Lack of legislation and consumer protection

Lack of a dedicated government entity to oversee sharing economy services in the Gulf countries may cause consumers to be wary of using these platforms, ultimately hindering market growth.

According to a 2016 survey conducted by PwC, GCC users put considerable emphasis on trust and transparency when dealing with online providers, two factors that can influence their purchasing decisions.

In sharing economy, users need to be able to trust platforms’ screening process for providers before they deal with them. As a result, if the states do not establish bodies and laws governing sharing economy services, the platforms could witness weak demand from both consumers and services suppliers who are cautious about protecting themselves.

Limited awareness and lack of need

Lack of consumer awareness and simply lack of need for the sharing economy services is also an issue for the market growth since not all GCC nationals seem to be aware about the existence of the sharing economy platforms.

According to the same PwC survey, an average of 21-35% of respondents were not familiar with the sharing economy concept. This could be attributed to the fact that many households in GCC countries have traditionally enjoyed high income levels, a fact that resulted in no need for shared services and allowed them to afford services of expatriate workers hired directly and for long term (e.g. employing a household driver or cleaner, rather than using external providers as needed).

Consequently, local consumers may not see the need to use an online platform dampening the success of sharing economy platforms. This might change, as households’ incomes growth stagnates and sharing economy could help stretch that income.

EOS Perspective

The GCC countries could be a promising landscape for sharing economy platforms to dock successfully. The region offers growing population, continues to be characterized by a solid base of young, tech-savvy users, as well as females and non-citizens available to participate in the sharing economy market.

However, despite the current growth, these platforms could nosedive unless local authorities deal with regulatory deficiencies. A dedicated supervisory entity is required to allow local authorities to regulate sharing economy companies, which will also provide support to consumers through consumer protection and better screening processes of services providers. Local customers clearly manifest their need for such a protection, and the lack of it is likely to dampen the demand and thus market growth.

The update of labor policies such as the Kafala system is also required for sharing economy platforms to witness a continuous growth. This growth can only happen through allowing a good share of the readily-available pool of expatriates to work under a more flexible scheme these platforms require. This is something for GCC states to consider, as there region is increasingly facing the requirement for economic diversification and stimulation of its sluggish economies. Creating labor policies that allow people to work for sharing economy platforms legally (at least as a secondary employment, as it is increasingly allowed in Dubai) is likely to create employment opportunities across the region, spurring consumer spending and generating tax revenues.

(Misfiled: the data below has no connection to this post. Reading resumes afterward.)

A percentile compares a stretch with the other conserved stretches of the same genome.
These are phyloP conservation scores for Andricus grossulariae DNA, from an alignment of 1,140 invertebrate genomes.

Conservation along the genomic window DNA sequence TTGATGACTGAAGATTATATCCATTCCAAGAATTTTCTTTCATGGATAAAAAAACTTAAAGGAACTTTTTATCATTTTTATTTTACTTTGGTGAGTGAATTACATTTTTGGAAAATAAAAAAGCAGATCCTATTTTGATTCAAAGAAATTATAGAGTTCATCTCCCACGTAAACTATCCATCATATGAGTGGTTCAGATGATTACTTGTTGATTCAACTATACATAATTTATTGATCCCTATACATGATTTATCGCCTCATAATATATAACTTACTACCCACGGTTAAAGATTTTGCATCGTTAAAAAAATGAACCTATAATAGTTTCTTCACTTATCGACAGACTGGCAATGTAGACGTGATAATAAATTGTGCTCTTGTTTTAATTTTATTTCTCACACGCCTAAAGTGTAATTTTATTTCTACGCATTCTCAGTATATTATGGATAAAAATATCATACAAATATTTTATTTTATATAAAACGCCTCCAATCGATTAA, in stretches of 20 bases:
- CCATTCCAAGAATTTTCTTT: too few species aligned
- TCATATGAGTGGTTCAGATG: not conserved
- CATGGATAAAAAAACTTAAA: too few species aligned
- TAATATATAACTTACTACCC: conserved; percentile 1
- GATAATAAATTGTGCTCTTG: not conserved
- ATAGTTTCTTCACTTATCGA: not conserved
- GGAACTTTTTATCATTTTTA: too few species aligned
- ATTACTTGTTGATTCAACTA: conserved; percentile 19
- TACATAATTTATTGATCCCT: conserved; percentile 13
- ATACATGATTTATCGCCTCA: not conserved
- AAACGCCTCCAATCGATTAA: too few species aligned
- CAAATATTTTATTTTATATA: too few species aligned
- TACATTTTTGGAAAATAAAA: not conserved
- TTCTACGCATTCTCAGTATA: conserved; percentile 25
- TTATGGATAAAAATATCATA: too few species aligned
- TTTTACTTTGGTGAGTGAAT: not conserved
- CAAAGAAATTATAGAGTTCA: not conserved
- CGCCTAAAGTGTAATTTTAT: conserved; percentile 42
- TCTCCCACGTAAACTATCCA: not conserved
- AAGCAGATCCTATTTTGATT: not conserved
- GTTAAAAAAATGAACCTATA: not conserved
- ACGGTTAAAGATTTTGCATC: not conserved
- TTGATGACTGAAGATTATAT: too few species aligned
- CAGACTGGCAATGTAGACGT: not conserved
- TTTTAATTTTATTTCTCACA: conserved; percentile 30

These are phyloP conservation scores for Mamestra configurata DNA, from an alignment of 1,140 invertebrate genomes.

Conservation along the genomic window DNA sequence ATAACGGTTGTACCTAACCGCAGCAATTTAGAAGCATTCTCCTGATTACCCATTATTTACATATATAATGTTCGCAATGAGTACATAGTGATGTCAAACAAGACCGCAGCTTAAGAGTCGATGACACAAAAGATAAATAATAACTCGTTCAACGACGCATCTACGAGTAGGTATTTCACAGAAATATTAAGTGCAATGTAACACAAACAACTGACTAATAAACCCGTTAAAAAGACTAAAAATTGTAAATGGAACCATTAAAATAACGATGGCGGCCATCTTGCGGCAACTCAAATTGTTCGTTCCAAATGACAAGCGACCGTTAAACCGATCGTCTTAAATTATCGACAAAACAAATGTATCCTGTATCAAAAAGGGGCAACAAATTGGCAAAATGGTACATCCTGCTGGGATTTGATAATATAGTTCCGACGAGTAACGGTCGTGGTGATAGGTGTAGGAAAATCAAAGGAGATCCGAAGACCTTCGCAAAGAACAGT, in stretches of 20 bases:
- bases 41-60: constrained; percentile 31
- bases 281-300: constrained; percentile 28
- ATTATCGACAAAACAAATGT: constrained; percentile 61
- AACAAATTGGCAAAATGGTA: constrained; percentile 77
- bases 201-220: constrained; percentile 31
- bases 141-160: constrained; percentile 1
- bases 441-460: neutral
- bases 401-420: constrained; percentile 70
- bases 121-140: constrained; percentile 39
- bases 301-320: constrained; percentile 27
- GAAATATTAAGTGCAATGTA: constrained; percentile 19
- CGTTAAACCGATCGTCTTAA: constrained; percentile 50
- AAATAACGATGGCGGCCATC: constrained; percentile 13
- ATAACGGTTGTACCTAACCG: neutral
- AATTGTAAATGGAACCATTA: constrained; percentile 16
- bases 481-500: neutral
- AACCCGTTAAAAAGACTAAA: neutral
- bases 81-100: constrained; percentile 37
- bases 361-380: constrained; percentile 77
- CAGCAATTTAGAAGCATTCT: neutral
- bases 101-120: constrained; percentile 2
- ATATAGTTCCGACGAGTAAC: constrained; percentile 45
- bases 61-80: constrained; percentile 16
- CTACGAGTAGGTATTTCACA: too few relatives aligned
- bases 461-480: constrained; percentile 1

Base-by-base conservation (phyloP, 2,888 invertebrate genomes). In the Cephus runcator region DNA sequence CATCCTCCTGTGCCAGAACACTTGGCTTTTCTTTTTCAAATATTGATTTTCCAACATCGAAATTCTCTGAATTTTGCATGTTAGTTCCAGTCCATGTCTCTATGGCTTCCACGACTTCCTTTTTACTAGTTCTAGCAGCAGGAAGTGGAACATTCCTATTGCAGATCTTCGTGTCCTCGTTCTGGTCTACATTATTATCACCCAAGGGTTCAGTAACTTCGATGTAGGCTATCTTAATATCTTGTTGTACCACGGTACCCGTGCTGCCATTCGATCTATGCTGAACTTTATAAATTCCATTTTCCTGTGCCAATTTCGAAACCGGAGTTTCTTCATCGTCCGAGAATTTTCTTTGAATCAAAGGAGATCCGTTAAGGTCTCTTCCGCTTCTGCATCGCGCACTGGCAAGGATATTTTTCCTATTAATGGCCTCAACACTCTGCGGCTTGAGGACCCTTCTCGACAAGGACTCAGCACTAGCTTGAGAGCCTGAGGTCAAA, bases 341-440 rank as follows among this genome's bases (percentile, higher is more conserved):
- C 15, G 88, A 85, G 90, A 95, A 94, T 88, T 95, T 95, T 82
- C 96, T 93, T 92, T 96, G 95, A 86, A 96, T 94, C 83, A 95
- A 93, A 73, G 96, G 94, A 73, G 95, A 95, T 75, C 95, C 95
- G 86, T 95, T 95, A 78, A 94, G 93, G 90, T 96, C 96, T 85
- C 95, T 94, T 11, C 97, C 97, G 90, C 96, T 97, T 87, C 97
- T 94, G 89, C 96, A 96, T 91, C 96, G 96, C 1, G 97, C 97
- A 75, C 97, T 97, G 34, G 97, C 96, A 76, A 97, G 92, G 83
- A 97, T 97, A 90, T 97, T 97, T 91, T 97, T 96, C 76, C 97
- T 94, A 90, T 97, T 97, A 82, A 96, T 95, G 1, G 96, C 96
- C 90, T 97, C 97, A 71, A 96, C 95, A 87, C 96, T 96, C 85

While there also are other obstacles in the GCC sharing economy market, it is the lack of appropriate regulation and supervision of the industry, as well as the current form of the Kafala system that are the two key challenges to the market’s accelerated growth. Considering the nature of these challenges, it seems that the potential of this market is unlikely to be realized without active facilitation by the local governments. However, it is uncertain to what extent the governments will try to understand the potential economic benefits of fully embracing sharing economy, and change the deeply-rooted, long-standing, archaic labor laws.

by EOS Intelligence EOS Intelligence No Comments

GCC Warms Up to Renewable Energy

The development of fossil fuels in the GCC has led to a rapid economic growth of the region. A couple of the GCC countries boast some of the highest GDP per capita globally, with the good economic performance attributed primarily to the hydrocarbon sector growth. Saudi Arabia, the UAE, and Kuwait are the second, sixth, and ninth largest producers of oil in the world, respectively in 2015, reflecting their position as hydrocarbon exporters and producers. However, with rising domestic demand for energy and the need for a sustainable future energy supply, GCC has been making efforts to introduce renewable energy sources with a view to balance economic needs with environmental factors.

The Gulf Cooperation Council (GCC) comprises countries that are among the largest hydrocarbon producers in the world, with GCC collectively holding around one third of crude oil reserves and almost one fifth of global gas reserves. While oil and gas exports have underpinned an extraordinary economic growth of the GCC over the past several decades, the increasing domestic demand for energy has made it difficult for these countries to maintain their export levels. For instance, in 2014, Saudi Arabia, one of the largest oil producers globally, was the seventh largest consumer of oil in the world. In the same year, its domestic energy consumption stood at 28% of production against 17% in 2000, reflecting a rising domestic demand.

Domestic demand for energy is increasing in GCC 

Various reasons including industrialization, water desalination, and increase in population size, have led to this increase in domestic demand for energy in GCC. Industrial sector (comprising mostly oil refining, petrochemical, water, and fertilizer industries) accounts for nearly half of the total demand in the region.

The growth of the residential and commercial sector has also contributed to the rising energy demand, and currently almost half of the total electricity produced in the region is used by the residential sector. Moreover, electricity consumption by recent housing and commercial projects has grown at an average rate of 6% to 7% per year between 2003 and 2013, faster than anywhere else in the world in this time period.